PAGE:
Figure 1: Detection results for Pedestrians. The first row shows the corresponding 2D image. The second row demonstrates the 3D detection results produced by PointPillars and our method, respectively. We highlight the missed and false detection in PointPillars with red arrows.

In recent years, several approaches based on point clouds have been proposed in the 3D object detection community. PointRCNN [23] directly operates on the raw point clouds, extracts the features by PointNets [19, 20]

and then estimates final results by two-stage detection networks. VoxelNet 

[31], SECOND [27] and PointPillars [12] convert the point clouds to the regular voxel grid and apply a series of convolutional operations to 3D object detection.

Figure 2:

The full pipeline of TANet. First, we equally divide the point clouds into a voxel grid consisting of a set of voxels. Then, the stacked triple attention separately process each voxel to obtain a more discriminative representation. Subsequently, a compact feature representation for each voxel is extracted by aggregating the points inside it in a max-pooling manner. We arrange the voxel feature according to its original spatial position in the grid and thus lead to a feature representation for the voxel grid in the shape of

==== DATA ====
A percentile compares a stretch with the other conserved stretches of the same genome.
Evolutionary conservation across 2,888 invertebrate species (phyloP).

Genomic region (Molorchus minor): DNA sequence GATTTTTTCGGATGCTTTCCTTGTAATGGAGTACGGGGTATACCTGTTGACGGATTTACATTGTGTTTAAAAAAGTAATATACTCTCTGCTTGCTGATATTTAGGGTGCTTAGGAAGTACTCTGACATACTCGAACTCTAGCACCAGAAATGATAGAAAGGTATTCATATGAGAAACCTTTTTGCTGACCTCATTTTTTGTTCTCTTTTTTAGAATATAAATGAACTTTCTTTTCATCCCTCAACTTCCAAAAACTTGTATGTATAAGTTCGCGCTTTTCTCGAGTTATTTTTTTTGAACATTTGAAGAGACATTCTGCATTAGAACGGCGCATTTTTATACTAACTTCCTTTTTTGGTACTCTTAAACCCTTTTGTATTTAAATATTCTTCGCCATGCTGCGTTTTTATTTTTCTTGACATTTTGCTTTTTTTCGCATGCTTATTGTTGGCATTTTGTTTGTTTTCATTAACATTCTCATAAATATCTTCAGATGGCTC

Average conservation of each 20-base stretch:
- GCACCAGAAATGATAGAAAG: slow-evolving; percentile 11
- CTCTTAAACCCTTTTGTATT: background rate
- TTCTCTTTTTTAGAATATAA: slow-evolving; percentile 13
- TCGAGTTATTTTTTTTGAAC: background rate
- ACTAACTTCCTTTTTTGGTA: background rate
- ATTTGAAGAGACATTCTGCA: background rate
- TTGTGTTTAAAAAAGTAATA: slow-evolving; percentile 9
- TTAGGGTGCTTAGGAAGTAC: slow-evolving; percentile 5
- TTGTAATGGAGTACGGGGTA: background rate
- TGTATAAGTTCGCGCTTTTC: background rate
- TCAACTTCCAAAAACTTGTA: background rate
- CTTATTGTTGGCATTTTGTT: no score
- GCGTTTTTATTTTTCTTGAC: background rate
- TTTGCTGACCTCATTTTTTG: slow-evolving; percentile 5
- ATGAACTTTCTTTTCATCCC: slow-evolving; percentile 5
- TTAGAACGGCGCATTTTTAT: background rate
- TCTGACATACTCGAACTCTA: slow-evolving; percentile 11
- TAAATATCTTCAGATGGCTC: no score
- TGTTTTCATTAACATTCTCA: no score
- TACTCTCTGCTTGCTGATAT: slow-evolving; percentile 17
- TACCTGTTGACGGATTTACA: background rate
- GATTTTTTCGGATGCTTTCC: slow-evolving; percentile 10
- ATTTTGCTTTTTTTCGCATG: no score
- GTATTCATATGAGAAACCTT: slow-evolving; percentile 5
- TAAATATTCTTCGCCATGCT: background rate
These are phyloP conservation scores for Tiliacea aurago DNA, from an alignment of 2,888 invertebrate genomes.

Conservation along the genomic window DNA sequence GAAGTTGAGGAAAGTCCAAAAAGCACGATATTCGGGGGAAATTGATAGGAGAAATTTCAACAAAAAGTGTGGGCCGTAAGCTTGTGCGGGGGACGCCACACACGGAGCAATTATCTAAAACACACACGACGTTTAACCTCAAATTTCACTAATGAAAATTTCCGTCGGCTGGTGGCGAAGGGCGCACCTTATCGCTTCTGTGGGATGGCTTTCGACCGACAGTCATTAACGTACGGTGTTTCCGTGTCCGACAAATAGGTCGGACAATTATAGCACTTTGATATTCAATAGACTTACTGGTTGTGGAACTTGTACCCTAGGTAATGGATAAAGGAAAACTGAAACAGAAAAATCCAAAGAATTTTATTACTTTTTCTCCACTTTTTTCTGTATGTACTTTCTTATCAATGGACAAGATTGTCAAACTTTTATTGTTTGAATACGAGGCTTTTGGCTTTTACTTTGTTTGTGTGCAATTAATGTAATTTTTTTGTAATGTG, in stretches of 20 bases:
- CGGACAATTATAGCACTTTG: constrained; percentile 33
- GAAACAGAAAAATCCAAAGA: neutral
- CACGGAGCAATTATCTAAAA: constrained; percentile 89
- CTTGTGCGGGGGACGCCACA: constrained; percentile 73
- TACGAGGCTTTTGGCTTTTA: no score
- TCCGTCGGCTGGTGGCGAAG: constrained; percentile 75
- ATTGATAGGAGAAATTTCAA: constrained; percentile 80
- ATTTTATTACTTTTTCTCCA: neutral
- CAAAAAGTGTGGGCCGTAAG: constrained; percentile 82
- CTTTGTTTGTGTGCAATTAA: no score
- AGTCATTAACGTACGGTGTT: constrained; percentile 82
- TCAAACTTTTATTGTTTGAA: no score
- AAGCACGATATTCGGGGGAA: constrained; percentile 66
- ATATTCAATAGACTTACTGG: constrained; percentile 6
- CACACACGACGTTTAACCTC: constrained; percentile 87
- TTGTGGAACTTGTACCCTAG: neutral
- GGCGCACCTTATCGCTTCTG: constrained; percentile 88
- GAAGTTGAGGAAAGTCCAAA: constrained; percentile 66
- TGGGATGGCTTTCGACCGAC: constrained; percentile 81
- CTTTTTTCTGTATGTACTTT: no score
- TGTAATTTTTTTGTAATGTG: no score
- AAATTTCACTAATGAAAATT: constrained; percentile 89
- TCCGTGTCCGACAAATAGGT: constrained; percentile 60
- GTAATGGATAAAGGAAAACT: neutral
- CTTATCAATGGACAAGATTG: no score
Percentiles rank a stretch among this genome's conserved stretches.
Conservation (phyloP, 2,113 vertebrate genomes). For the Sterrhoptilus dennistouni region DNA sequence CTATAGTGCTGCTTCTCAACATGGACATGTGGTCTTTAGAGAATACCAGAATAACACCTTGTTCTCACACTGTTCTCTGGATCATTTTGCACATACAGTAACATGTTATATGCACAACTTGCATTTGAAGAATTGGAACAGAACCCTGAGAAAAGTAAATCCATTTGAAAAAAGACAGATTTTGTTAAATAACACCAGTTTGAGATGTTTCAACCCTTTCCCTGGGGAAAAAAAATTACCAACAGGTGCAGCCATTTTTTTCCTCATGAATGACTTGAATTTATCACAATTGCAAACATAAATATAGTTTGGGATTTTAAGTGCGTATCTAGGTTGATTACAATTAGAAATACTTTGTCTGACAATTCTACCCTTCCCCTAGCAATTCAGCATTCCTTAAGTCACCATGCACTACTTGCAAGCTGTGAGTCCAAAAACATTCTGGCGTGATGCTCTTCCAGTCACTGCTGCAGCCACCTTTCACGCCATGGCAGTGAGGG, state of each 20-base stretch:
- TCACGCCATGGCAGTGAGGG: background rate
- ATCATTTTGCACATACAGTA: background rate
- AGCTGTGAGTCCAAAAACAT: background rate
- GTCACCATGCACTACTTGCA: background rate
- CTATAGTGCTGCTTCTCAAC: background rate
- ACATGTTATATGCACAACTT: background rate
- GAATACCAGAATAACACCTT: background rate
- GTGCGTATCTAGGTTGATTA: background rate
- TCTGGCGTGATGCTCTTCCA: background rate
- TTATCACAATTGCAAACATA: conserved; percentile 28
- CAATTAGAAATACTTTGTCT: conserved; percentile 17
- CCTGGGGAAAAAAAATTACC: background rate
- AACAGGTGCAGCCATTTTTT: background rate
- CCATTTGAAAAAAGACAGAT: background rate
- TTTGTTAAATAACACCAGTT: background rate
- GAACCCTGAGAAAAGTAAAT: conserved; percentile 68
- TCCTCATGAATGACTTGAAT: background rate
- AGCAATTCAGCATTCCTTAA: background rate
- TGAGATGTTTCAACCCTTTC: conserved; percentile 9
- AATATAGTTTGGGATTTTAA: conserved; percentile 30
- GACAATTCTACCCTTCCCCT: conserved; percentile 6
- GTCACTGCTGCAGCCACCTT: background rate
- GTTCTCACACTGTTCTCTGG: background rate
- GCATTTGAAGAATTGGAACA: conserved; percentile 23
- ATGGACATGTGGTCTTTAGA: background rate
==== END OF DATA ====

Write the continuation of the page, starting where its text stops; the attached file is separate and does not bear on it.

. Finally, the coarse-to-fine regression is employed to generate the final 3D bounding boxes.

Although existing approaches have reported promising detection accuracy, the performance is still unsatisfactory in challenging cases, especially hard objects such as pedestrians. As shown in Fig. 1, PointPillars [11] misses a pedestrian and provides a false positive object. We reveal the intrinsic reasons from two aspects, 1) pedestrians have a smaller scale than cars, which makes fewer valid points scanned on them through LiDAR. 2) pedestrians frequently appear in a variety of scenes, so various background objects, such as trees, bushes, poles, etc., might be close to the pedestrians, which results in enormous difficulty to recognize them correctly. Hence, detecting objects in the complex point clouds is still an extremely challenging task.